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Which Disney Villain Would Win? CAST YOUR VOTES!


Despite the despicable efforts of every Disney villain to claim out-and-out victory in a battle of good vs. evil, not one of them succeeds in his or her respective tale. Although each one employs unique forms of coldhearted trickery, he or she is thwarted while in pursuit of the prize and the win. Though the villain does his or her dead level best to do his or her wicked worst, the fiendish baddie never manages to prevail over the heroes and heroines we all cheer for and love. Since those on the side of good always vanquish the evildoers in the Disney films, it might be interesting to see how the wicked ones fare when pitted against each other. That’s right, evil verses evil. Imagine if two malevolent Disney villains—both of whom excel at being exceedingly bad—were to oppose one another in an epic clash for the ultimate prize, the win. One declared the winner, the other, the loser, again. The question is, in the following battles, which one do you think would be victorious…


In a battle of wits?

In The Sword in the Stone, Madam Mim faces off in a battle of wits during a wizards duel with Merlin. She utilizes every trick and technicality in an effort to best him, but he ultimately defeats her. Would the quick thinking, impressively manipulative, fiery tempered Hades—the Greek god of the underworld in Hercules’—be a match for Mim or would she finally come out the victor?

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In a battle of great weapons?

One weapon is a case of futuristic artificial intelligence gone rogue while the other is impressive for its simplicity. In Meet the Robinsons, the Bowler Hat Guy, a.k.a. Mike Yagoobian, makes use of Doris the Helping Hat (perhaps it is more accurate to say Doris makes use of him) in his attempt to ruin the life of protagonist Lewis Robinson. On the other hand, in Snow White and the Seven Dwarfs, the Evil Queen uses an innocent looking apple to poison Snow White in her quest to eliminate the “Fairest One of All”. Which is the better weapon, one with a mind of its own, or the other, effective in its innocent simplicity?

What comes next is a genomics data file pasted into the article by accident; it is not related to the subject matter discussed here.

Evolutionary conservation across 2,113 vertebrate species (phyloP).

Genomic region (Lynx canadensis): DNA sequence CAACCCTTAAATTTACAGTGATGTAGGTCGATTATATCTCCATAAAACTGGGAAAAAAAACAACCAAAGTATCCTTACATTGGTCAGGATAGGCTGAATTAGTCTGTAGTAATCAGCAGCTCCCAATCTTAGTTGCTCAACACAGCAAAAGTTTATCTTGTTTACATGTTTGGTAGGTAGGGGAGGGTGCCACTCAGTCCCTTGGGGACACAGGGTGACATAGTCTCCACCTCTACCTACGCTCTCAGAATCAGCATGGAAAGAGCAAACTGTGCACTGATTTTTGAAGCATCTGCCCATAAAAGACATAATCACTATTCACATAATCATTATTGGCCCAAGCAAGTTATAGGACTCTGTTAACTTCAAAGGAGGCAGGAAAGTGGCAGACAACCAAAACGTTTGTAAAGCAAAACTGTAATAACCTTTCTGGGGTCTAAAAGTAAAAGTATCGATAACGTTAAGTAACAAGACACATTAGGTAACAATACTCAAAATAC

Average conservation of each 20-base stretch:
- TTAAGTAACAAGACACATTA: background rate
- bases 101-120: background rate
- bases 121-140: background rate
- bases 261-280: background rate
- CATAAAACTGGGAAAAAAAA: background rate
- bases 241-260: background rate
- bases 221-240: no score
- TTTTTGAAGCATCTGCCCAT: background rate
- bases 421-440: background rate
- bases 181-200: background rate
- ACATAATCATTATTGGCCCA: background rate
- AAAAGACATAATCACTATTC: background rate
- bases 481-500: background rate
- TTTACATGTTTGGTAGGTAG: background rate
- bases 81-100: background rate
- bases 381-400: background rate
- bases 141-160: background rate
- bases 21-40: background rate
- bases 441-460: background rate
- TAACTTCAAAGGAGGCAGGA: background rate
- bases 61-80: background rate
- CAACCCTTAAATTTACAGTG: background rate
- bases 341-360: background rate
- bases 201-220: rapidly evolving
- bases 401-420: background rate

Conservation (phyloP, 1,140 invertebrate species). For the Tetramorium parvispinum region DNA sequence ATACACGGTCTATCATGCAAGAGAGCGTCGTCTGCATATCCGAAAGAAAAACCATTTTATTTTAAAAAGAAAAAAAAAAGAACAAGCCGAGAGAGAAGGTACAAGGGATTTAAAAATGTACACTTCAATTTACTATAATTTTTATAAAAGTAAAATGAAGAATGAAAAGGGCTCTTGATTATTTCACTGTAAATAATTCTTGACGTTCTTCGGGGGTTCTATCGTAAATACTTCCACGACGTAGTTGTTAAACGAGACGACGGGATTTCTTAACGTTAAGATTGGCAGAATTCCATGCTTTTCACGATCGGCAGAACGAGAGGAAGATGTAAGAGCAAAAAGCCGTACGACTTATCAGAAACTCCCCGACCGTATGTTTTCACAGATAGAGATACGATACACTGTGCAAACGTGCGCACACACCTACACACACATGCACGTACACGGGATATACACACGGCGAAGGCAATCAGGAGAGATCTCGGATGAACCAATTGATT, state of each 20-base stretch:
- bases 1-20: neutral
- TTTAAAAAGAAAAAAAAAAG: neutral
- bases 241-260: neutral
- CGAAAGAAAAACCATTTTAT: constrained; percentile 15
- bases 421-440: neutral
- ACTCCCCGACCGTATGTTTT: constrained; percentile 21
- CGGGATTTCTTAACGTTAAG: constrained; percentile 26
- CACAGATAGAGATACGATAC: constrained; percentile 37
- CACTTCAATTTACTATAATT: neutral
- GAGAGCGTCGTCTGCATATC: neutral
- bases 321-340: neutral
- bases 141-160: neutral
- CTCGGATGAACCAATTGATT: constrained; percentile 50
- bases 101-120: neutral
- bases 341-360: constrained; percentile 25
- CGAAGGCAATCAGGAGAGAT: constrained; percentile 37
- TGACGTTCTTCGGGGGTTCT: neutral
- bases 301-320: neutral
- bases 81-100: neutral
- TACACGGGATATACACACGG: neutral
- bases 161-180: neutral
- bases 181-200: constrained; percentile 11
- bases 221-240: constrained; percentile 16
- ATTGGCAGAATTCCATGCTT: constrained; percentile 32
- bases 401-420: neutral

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In a battle of master planning?

In a great quote from The Emperor’s New Groove, Yzma explains just one of her many potential evil plans, “Ah, how shall I do it? Oh, I know. I’ll turn him into a flea, a harmless, little flea, and then I’ll put that flea in a box, and then I’ll put that box inside of another box, and then I’ll mail that box to myself, and when it arrives…I’ll smash it with a hammer!” In The Incredibles, Syndrome also crafts and executes an elaborate, diabolical plot to draw Super after Super to his island in an effort to capture his nemesis, Mr. Incredible. Who is the ultimate master planner?

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In a battle of the ultimate lackey?

One, despite his mistakes and faults, is Captain Hook’s consummate servant, Mr. Smee, in Peter Pan while the other is Jafar’s sarcastic and begrudging, but very capable, feathered shoulder-sitter, Iago, in Aladdin. The question is, what makes a better lackey, passive blind subservience or aggressive loud-mouthed, effectiveness?

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In a battle of the best evil song?